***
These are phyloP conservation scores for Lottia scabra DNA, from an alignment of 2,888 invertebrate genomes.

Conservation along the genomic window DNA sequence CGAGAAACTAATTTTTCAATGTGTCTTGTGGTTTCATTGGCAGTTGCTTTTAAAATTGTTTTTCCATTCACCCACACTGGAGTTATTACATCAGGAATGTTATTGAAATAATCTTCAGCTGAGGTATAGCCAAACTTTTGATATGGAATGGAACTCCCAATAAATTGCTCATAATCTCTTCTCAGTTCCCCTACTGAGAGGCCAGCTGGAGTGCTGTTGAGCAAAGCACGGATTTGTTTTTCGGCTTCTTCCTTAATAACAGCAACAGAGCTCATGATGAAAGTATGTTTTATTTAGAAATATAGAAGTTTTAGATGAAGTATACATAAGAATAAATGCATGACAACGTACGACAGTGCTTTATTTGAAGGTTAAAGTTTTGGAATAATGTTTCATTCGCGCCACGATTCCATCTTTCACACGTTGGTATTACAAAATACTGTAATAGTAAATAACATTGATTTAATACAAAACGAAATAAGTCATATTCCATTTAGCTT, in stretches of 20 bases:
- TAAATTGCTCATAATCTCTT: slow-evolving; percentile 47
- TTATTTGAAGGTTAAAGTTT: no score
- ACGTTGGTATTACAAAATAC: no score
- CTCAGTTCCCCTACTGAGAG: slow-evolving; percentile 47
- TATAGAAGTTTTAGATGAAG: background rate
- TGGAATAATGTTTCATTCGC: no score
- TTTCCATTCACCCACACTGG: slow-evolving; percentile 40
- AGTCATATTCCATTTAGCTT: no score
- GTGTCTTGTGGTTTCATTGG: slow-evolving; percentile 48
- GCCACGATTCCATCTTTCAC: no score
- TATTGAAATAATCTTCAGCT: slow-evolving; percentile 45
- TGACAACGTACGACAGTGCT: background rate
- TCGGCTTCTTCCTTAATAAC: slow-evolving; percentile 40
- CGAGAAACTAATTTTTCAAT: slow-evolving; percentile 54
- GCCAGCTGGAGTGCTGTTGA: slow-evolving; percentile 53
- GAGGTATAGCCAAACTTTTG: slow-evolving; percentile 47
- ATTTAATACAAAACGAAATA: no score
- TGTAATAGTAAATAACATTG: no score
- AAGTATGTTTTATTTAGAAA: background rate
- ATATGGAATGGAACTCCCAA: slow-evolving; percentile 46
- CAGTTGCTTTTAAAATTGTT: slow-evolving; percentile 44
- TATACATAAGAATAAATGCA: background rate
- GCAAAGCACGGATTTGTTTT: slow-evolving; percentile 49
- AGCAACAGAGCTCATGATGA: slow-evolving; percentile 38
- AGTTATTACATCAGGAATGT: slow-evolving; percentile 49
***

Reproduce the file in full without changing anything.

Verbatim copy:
These are phyloP conservation scores for Lottia scabra DNA, from an alignment of 2,888 invertebrate genomes.

Conservation along the genomic window DNA sequence CGAGAAACTAATTTTTCAATGTGTCTTGTGGTTTCATTGGCAGTTGCTTTTAAAATTGTTTTTCCATTCACCCACACTGGAGTTATTACATCAGGAATGTTATTGAAATAATCTTCAGCTGAGGTATAGCCAAACTTTTGATATGGAATGGAACTCCCAATAAATTGCTCATAATCTCTTCTCAGTTCCCCTACTGAGAGGCCAGCTGGAGTGCTGTTGAGCAAAGCACGGATTTGTTTTTCGGCTTCTTCCTTAATAACAGCAACAGAGCTCATGATGAAAGTATGTTTTATTTAGAAATATAGAAGTTTTAGATGAAGTATACATAAGAATAAATGCATGACAACGTACGACAGTGCTTTATTTGAAGGTTAAAGTTTTGGAATAATGTTTCATTCGCGCCACGATTCCATCTTTCACACGTTGGTATTACAAAATACTGTAATAGTAAATAACATTGATTTAATACAAAACGAAATAAGTCATATTCCATTTAGCTT, in stretches of 20 bases:
- TAAATTGCTCATAATCTCTT: slow-evolving; percentile 47
- TTATTTGAAGGTTAAAGTTT: no score
- ACGTTGGTATTACAAAATAC: no score
- CTCAGTTCCCCTACTGAGAG: slow-evolving; percentile 47
- TATAGAAGTTTTAGATGAAG: background rate
- TGGAATAATGTTTCATTCGC: no score
- TTTCCATTCACCCACACTGG: slow-evolving; percentile 40
- AGTCATATTCCATTTAGCTT: no score
- GTGTCTTGTGGTTTCATTGG: slow-evolving; percentile 48
- GCCACGATTCCATCTTTCAC: no score
- TATTGAAATAATCTTCAGCT: slow-evolving; percentile 45
- TGACAACGTACGACAGTGCT: background rate
- TCGGCTTCTTCCTTAATAAC: slow-evolving; percentile 40
- CGAGAAACTAATTTTTCAAT: slow-evolving; percentile 54
- GCCAGCTGGAGTGCTGTTGA: slow-evolving; percentile 53
- GAGGTATAGCCAAACTTTTG: slow-evolving; percentile 47
- ATTTAATACAAAACGAAATA: no score
- TGTAATAGTAAATAACATTG: no score
- AAGTATGTTTTATTTAGAAA: background rate
- ATATGGAATGGAACTCCCAA: slow-evolving; percentile 46
- CAGTTGCTTTTAAAATTGTT: slow-evolving; percentile 44
- TATACATAAGAATAAATGCA: background rate
- GCAAAGCACGGATTTGTTTT: slow-evolving; percentile 49
- AGCAACAGAGCTCATGATGA: slow-evolving; percentile 38
- AGTTATTACATCAGGAATGT: slow-evolving; percentile 49